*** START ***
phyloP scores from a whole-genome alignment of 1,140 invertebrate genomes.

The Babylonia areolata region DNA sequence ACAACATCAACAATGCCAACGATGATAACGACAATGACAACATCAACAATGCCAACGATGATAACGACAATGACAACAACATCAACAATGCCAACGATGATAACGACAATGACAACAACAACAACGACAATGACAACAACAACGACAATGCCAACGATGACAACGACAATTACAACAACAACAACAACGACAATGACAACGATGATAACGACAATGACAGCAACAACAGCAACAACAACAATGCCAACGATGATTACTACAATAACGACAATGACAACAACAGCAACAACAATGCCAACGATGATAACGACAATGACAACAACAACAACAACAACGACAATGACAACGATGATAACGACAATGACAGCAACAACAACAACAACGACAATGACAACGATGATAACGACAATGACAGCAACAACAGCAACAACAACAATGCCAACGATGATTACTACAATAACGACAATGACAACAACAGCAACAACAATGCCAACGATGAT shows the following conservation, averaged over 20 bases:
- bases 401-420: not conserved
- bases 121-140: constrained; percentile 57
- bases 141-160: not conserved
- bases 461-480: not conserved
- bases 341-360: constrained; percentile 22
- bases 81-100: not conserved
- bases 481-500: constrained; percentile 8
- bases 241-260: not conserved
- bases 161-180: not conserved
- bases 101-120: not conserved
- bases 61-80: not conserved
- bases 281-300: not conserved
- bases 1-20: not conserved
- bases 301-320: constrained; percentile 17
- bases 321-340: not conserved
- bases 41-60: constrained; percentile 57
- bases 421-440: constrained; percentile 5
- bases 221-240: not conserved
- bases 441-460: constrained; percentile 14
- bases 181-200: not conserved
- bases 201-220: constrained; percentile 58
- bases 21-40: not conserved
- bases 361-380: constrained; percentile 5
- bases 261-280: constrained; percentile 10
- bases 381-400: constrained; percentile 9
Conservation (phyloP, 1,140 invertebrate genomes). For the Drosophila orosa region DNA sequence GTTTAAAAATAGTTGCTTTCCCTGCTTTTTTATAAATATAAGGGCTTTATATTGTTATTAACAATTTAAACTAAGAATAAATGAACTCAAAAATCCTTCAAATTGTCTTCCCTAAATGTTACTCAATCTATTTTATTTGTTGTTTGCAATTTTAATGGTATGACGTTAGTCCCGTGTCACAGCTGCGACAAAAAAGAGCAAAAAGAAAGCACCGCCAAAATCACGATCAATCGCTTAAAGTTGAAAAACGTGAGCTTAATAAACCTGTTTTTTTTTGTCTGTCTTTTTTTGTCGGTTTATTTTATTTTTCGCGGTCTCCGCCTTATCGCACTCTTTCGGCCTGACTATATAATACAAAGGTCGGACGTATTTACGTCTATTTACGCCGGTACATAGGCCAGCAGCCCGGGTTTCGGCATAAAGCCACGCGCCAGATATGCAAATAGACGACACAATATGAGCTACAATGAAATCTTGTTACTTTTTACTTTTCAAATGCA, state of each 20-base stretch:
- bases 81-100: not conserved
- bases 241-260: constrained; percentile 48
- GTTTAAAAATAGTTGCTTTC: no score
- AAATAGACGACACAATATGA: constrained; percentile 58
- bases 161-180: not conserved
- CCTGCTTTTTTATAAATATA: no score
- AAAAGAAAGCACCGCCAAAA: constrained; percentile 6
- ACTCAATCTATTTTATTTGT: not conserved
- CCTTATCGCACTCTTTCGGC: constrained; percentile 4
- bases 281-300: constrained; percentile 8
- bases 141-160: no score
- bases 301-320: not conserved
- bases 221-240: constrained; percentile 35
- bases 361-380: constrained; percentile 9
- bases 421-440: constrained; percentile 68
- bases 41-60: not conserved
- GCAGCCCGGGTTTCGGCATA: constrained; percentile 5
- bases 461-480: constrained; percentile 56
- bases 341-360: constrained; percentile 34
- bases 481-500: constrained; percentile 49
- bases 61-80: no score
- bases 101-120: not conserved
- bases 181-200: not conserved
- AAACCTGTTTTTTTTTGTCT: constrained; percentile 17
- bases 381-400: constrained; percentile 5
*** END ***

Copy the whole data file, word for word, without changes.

phyloP scores from a whole-genome alignment of 1,140 invertebrate genomes.

The Babylonia areolata region DNA sequence ACAACATCAACAATGCCAACGATGATAACGACAATGACAACATCAACAATGCCAACGATGATAACGACAATGACAACAACATCAACAATGCCAACGATGATAACGACAATGACAACAACAACAACGACAATGACAACAACAACGACAATGCCAACGATGACAACGACAATTACAACAACAACAACAACGACAATGACAACGATGATAACGACAATGACAGCAACAACAGCAACAACAACAATGCCAACGATGATTACTACAATAACGACAATGACAACAACAGCAACAACAATGCCAACGATGATAACGACAATGACAACAACAACAACAACAACGACAATGACAACGATGATAACGACAATGACAGCAACAACAACAACAACGACAATGACAACGATGATAACGACAATGACAGCAACAACAGCAACAACAACAATGCCAACGATGATTACTACAATAACGACAATGACAACAACAGCAACAACAATGCCAACGATGAT shows the following conservation, averaged over 20 bases:
- bases 401-420: not conserved
- bases 121-140: constrained; percentile 57
- bases 141-160: not conserved
- bases 461-480: not conserved
- bases 341-360: constrained; percentile 22
- bases 81-100: not conserved
- bases 481-500: constrained; percentile 8
- bases 241-260: not conserved
- bases 161-180: not conserved
- bases 101-120: not conserved
- bases 61-80: not conserved
- bases 281-300: not conserved
- bases 1-20: not conserved
- bases 301-320: constrained; percentile 17
- bases 321-340: not conserved
- bases 41-60: constrained; percentile 57
- bases 421-440: constrained; percentile 5
- bases 221-240: not conserved
- bases 441-460: constrained; percentile 14
- bases 181-200: not conserved
- bases 201-220: constrained; percentile 58
- bases 21-40: not conserved
- bases 361-380: constrained; percentile 5
- bases 261-280: constrained; percentile 10
- bases 381-400: constrained; percentile 9
Conservation (phyloP, 1,140 invertebrate genomes). For the Drosophila orosa region DNA sequence GTTTAAAAATAGTTGCTTTCCCTGCTTTTTTATAAATATAAGGGCTTTATATTGTTATTAACAATTTAAACTAAGAATAAATGAACTCAAAAATCCTTCAAATTGTCTTCCCTAAATGTTACTCAATCTATTTTATTTGTTGTTTGCAATTTTAATGGTATGACGTTAGTCCCGTGTCACAGCTGCGACAAAAAAGAGCAAAAAGAAAGCACCGCCAAAATCACGATCAATCGCTTAAAGTTGAAAAACGTGAGCTTAATAAACCTGTTTTTTTTTGTCTGTCTTTTTTTGTCGGTTTATTTTATTTTTCGCGGTCTCCGCCTTATCGCACTCTTTCGGCCTGACTATATAATACAAAGGTCGGACGTATTTACGTCTATTTACGCCGGTACATAGGCCAGCAGCCCGGGTTTCGGCATAAAGCCACGCGCCAGATATGCAAATAGACGACACAATATGAGCTACAATGAAATCTTGTTACTTTTTACTTTTCAAATGCA, state of each 20-base stretch:
- bases 81-100: not conserved
- bases 241-260: constrained; percentile 48
- GTTTAAAAATAGTTGCTTTC: no score
- AAATAGACGACACAATATGA: constrained; percentile 58
- bases 161-180: not conserved
- CCTGCTTTTTTATAAATATA: no score
- AAAAGAAAGCACCGCCAAAA: constrained; percentile 6
- ACTCAATCTATTTTATTTGT: not conserved
- CCTTATCGCACTCTTTCGGC: constrained; percentile 4
- bases 281-300: constrained; percentile 8
- bases 141-160: no score
- bases 301-320: not conserved
- bases 221-240: constrained; percentile 35
- bases 361-380: constrained; percentile 9
- bases 421-440: constrained; percentile 68
- bases 41-60: not conserved
- GCAGCCCGGGTTTCGGCATA: constrained; percentile 5
- bases 461-480: constrained; percentile 56
- bases 341-360: constrained; percentile 34
- bases 481-500: constrained; percentile 49
- bases 61-80: no score
- bases 101-120: not conserved
- bases 181-200: not conserved
- AAACCTGTTTTTTTTTGTCT: constrained; percentile 17
- bases 381-400: constrained; percentile 5